Into the heart of darkness
Spec Ops: The Line looks to shock gamers later this year with a take on war that typically doesn't make its way into games. When we saw the game at a preview event a few months back, we were impressed with the gameplay, but even more excited about the story. Anxious to know more, we got in touch with Walt Williams, lead writer on Spec Ops: The Line, to find out more about the narrative.
GamesRadar: How early did you get involved in the project?
Walt Williams: I was actually involved since day one of concept, which at this point, I think, is five years ago. There arent too many of us who've been on the team the entire time - like four or five. Strangely enough, 'cause the company is in Berlin, one of the other people on the entire time is also from Texas, in the same basic area that Im from, which is a little weird.
GR: Since you were on the team for that long, did you have a major role in shaping the direction of the game?
WW: Oh, absolutely. From the beginning with Spec Ops the goal was, from a narrative gameplay standpoint, was always they would really kind of build out of each other. Originally, the plan was to try to do it without cutscenes. The entire thing was going to be expressed through gameplay, but we found that cutscenes really added a lot more, giving the emotion across.
We all knew we wanted to do a third-person, squad-based military shooter set in Dubai. Thats the basic ground level of what we were starting out with, and then Yager went off to do it. Im actually on the publishing side, employed by 2K, but Yager went off to develop an idea of a story that they would want to do and where they would want to take the basic concept. Then we went off on the side of 2K and did the same thing. We came back together, we compared notes, and we essentially came up with the same thing that we wanted to do, which is dive deeper into the more realistic moral aspects of military conflict.
So from there, we were able to build and work forward. On top of writing, Ive been audio director, Ive been level director, I have been animation director and cutscenes director. Actually, I think I probably had more of a hand in more parts of the game than most writers do.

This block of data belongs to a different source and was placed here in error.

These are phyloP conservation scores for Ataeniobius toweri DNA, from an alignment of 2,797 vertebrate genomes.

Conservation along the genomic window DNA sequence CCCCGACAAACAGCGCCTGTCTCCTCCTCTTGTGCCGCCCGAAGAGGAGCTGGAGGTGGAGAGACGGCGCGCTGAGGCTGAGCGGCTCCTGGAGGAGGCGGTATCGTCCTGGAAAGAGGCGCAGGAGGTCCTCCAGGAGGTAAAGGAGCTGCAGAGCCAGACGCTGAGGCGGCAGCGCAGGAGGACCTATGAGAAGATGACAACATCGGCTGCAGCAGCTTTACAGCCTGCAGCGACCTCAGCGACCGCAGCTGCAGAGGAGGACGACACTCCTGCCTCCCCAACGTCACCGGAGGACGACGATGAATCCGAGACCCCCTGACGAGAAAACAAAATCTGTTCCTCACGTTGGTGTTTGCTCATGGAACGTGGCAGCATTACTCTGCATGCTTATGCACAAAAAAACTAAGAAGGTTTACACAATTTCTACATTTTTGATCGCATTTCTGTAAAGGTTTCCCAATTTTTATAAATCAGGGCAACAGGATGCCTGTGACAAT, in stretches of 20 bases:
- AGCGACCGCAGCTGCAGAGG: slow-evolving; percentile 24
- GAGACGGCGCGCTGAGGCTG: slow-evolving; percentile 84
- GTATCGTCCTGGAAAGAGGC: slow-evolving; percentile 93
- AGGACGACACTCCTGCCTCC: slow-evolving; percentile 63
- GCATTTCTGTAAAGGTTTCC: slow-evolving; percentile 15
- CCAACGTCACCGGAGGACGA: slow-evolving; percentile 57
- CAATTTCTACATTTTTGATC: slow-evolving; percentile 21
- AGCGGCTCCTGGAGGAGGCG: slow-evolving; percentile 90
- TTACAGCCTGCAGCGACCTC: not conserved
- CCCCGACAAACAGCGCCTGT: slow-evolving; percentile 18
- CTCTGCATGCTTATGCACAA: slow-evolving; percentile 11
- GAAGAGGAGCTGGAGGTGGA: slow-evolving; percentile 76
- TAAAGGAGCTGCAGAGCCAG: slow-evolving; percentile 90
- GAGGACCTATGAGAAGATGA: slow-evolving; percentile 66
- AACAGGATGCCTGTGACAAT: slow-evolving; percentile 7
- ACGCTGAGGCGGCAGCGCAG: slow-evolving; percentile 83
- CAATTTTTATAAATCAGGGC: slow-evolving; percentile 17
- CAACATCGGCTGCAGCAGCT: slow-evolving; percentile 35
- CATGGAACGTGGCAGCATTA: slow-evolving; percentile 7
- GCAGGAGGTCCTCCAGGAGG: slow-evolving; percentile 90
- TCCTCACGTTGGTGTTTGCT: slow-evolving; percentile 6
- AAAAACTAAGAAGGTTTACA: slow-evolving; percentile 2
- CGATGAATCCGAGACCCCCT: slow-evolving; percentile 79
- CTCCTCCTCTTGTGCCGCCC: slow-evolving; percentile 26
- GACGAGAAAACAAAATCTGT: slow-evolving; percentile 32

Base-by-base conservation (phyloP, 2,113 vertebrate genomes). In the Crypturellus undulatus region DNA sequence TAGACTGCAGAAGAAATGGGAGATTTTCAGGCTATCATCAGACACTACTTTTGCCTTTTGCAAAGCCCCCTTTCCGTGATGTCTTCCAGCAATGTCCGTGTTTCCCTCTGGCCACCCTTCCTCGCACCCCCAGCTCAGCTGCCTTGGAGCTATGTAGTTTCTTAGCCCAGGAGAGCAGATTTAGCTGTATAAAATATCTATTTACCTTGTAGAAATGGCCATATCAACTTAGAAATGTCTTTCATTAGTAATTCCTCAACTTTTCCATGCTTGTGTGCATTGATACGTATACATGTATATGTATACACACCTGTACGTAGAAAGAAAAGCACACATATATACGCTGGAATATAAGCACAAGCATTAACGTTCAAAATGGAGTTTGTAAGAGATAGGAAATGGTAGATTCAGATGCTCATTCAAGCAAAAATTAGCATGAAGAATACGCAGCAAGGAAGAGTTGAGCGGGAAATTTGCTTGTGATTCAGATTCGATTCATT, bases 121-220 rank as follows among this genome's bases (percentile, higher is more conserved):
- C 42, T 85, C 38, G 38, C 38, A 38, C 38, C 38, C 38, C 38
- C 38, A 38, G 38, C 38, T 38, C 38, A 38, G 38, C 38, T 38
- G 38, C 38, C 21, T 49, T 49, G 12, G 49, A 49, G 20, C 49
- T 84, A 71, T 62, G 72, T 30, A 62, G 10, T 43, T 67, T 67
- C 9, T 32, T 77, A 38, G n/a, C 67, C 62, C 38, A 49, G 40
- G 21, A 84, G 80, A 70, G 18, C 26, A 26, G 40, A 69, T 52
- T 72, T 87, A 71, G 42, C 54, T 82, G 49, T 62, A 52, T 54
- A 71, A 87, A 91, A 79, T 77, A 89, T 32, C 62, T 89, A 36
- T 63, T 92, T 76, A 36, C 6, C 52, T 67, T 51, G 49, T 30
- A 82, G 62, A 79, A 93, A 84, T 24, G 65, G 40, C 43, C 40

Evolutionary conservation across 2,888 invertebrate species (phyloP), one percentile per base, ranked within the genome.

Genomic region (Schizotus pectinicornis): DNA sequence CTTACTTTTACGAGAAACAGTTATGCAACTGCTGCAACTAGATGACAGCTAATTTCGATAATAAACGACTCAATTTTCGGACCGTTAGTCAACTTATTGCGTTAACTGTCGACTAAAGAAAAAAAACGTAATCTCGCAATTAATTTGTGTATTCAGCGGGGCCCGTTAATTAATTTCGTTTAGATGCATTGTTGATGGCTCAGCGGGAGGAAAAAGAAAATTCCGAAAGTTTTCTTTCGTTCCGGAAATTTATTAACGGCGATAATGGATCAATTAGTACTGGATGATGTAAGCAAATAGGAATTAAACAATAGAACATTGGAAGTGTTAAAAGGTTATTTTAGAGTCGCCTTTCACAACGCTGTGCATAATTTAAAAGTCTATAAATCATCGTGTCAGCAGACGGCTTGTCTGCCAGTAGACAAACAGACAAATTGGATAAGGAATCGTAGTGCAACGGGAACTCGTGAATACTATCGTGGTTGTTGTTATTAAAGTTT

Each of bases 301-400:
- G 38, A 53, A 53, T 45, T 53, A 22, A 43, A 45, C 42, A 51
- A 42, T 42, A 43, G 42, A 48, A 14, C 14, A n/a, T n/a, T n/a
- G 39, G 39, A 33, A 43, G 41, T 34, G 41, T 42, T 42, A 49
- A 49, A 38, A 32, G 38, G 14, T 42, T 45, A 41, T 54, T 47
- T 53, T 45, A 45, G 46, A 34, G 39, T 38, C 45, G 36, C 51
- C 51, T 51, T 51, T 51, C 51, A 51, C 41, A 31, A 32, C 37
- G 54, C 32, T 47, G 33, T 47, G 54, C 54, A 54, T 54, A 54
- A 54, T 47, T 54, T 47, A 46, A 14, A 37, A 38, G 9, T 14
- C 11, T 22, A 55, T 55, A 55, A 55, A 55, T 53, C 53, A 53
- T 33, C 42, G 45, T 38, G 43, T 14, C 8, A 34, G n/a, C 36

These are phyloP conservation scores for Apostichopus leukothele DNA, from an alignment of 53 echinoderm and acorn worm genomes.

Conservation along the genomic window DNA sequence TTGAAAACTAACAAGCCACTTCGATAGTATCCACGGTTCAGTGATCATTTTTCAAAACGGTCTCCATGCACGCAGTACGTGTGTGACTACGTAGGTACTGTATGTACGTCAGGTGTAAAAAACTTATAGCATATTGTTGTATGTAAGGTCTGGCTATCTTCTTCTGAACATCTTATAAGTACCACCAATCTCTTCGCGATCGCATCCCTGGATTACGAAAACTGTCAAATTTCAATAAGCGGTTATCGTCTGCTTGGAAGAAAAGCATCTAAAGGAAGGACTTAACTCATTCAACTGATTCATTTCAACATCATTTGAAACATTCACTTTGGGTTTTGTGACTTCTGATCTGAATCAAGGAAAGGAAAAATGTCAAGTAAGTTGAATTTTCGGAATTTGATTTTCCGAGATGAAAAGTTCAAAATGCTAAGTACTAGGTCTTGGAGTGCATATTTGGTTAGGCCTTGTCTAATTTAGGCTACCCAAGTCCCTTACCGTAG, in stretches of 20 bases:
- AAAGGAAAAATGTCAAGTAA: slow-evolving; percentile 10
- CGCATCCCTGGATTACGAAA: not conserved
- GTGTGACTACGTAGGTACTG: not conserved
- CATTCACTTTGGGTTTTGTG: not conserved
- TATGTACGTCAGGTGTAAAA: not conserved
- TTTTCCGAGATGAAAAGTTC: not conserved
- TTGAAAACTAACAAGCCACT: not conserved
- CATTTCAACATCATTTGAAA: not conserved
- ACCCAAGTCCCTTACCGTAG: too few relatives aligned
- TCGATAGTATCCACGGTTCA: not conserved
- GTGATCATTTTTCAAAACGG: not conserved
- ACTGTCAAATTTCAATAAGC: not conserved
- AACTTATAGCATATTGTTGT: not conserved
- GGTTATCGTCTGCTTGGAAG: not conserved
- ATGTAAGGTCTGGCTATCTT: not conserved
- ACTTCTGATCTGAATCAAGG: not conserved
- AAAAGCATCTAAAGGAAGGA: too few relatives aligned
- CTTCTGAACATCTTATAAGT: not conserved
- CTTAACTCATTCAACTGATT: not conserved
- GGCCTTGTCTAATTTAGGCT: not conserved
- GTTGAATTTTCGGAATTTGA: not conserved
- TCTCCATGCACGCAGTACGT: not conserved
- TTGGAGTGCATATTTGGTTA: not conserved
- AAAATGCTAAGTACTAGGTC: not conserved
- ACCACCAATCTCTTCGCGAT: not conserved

GR: What made you decide that you wanted to go into the more psychological, realistic moral side of war?
WW: To be totally honest with you, when it comes to playing these types of games, Ive never been too much of a fan of the military shooter genre. I come from a military family. I spent a very small amount of time in the military. I dont claim to be a military person at all, because it was that small amount of time. I have a lot of friends who are still in it, so it's always been a part of my life. Especially when the war started breaking out back when I was in college, and people were getting sent over. My brother has been over twice. I have a friend who has been over four times.
Seeing them come back and seeing the little differences between them, playing the military shooters has always felt a little off to me, because it was not a representation of what the people I know actually went through. You didnt go over there like Captain America and kill all the bad guys and become a hero because you killed everyone. It wasnt like that. It was really lacking something. It was really glossed over, sort of Hollywood. Especially when you look at the movies and what the movies of war become, like in the '70s and '80s, like Platoon, Full Metal Jacket and Apocalypse Now. They have made that jump from what they had before, which was kinda like the John Wayne hero movie, to these people who have been to war, and express their experiences through film. I felt it was ready for us to do that.
The medium was really to open up and tell a war story that was a bit more emotionally realistic. Ultimately, that really was the desire, was to do something that no one else was doing. Because ultimately, you tell the stories, and you make the game you want to play, and stories you want to read or experience, and we were all kind of coming from that angle. We got these other games out there that we can play. If we just wanted to play a Call of Duty, we would just play Call of Duty. We dont need to make another one of those; thats already out there. But theres this other part. This more dramatic, more raw war story out there that no one is making. We want to play that, and its not there, and its time to fill that niche.